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Differentiating Curriculum and Instruction for English-Language Learners With Special Needs

March 18, 2005

Inclusion efforts to meet diverse needs have challenged both special and inclusive educators to modify curriculum and differentiate classroom instruction. This includes inclusive education students and special education students, as well as English Language Learners (ELLs) who have learning or behavior problems. This article discusses the topic of curriculum and its differentiation for ELLs with special needs. Specifically, this article addresses teaching and curricular principles, as well as practices necessary to effectively meet diverse needs in the classroom. This article also includes several checklists or guides to assist educators to become more competent in implementing and differentiating instruction. The ideas and practices presented will assist educators of ELLs to provide culturally relevant implementation and differentiation of mandated educational curriculum.

Identifying appropriate ways to address persistent educational under a chi evcmen t of English Language Learners (ELLs) continues to challenge educators nationwide. The pervasive and inappropriate uses of standardized assessment with ELLs is well documented, along with the fact that these assessments often underestimate students’ academic progress and potential (Baca & Cervantes, 2004; Cummins & Sayers, 199$). Not surprisingly, the National Research Council reported that ELLs continue to be at risk for special education placement (Donovan & Cross, 2002). In addition, Zehler, Hopstock, and Fleischman (2003) pointed out that the instructional programs for the approximately 350,000 special education second-language learners in grades K to 12 must be better aligned to state standards to ensure that all students have equal access to the implementation and assessment of mandated curricula. Against this background, there is an urgent need to use more authentic assessment and to differentiate curriculum to address cultural and linguistic diversity in education for all students.

The learning and behavior problems of ELL students may encompass several factors, such as different sociolinguistic and cultural background, adjustment to a new sociocultural milieu, the presence of a disability, or a combination of diese factors (Hoover, 2000). This often results in over identification, under identification, or misidentification of ELLs for special education (Gonzalez, BruscaVega, & Yawkey, 1997). Although specific terminology has varied over the past few decades (e.g., adaptation, differentiation, modification), the underlying issue for ELLs with special needs is that curriculum must meet their diverse needs in the classroom. This includes curriculum differentiation or adaptation on a regular basis in a variety of educational settings. Gartin, Murdick, Imbeau, and Perner (2002) described differentiated instruction as “using strategies that address student strengths, interests, skills, and readiness in flexible learning environments” (p. 8). In addition, Tomlinson (2000) stressed the importance of having a clear understanding of curriculum and its components to best implement differentiated instruction.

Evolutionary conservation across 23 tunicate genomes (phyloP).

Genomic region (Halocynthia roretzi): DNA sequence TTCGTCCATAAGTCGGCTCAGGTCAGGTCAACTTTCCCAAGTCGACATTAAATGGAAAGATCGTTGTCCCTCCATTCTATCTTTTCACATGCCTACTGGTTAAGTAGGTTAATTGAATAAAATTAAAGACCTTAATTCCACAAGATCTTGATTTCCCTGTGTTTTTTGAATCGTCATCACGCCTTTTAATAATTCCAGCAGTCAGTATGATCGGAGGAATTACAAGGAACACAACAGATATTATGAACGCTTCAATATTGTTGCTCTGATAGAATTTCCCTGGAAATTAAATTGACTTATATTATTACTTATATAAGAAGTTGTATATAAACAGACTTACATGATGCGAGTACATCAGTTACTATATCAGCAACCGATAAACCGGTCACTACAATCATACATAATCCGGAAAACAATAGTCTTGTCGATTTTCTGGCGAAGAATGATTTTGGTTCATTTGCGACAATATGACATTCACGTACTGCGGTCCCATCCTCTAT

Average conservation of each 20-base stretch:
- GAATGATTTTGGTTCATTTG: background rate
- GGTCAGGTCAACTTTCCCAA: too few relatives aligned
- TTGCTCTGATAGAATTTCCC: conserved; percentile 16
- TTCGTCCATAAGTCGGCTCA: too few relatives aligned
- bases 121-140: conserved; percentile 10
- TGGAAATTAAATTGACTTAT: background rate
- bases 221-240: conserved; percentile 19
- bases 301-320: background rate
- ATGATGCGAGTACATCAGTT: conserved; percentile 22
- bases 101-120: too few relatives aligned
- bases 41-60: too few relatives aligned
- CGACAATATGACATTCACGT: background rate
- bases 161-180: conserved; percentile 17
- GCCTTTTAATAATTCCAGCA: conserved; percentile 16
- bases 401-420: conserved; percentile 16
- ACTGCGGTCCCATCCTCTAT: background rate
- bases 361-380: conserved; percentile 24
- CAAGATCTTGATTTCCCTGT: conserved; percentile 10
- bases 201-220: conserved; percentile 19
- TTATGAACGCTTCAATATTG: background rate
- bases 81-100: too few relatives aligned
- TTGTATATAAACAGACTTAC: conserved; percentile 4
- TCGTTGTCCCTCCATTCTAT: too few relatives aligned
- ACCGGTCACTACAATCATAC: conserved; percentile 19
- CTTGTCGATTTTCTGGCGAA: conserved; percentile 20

Adapting Curriculum

This article discusses several issues related to differentiating or adapting curriculum for ELLs with learning or behavior problems, including teaching and curricular principles, culture and curriculum differentiation, and developing competence in differentiating curriculum and instruction for ELLs with special needs.

Teaching Principles

August and I Iakuta (1998) recommended that educators focus on several key teaching principles rather than looking for the one program model that works for all ELLs. Adhering to several teaching principles as a guide for curriculum implementation provides a framework for differentiating instruction. This includes program components that work for ELLs in their community such as reflecting community goals, demographics, and resources (Miramontes, Nadeau, & Commins, 1997).

Five guiding teaching principles, generated from a comprehensive review of the literature and from the consensus of multiple groups of educators and researchers (Tharp, 1998), in conjunction with the Center for Research on Education Diversity and Excellence (CREDE), have been developed. Effective teaching of ELLs with special needs emphasizes the following:

1. learning and development that facilitates joint productive activities among students,

2. learners’ prior knowledge and learning,

3. educational activities within the context of students’ prior experiences and skills,

4. complex solutions and higher-level thinking, and

5. ongoing verbal dialogue.

Each of these teaching principles must be addressed in the overall education of ELLs and specifically in the curriculum implementation and differentiation to best meet their educational needs.

Curriculum Principles

The principles for effective implementation of curriculum apply to all learners, including students with mild disabilities from culturally and linguistically diverse backgrounds. A value-added component is an appreciation of the diversity students bring to the educational setting (Hoover & Patton, in press). The following curricular principles discussed by Garcia 2001; Hoover, 2001; O’Malley & Pierce, 1996; and Ovando, Collier, & Combs, 2003 complement the basic teaching principles and are important in implementing and differentiating of curriculum for ELLs with learning and behavior problems. Effective curriculum implementation for ELLs with special needs emphasizes

1. academic content relative to students’ culture, background, environment, and prior experiences;

2. multiple content knowledge and skills that are reinforced over time and across subject areas;

3. cognitive and academic goals in integrated ways;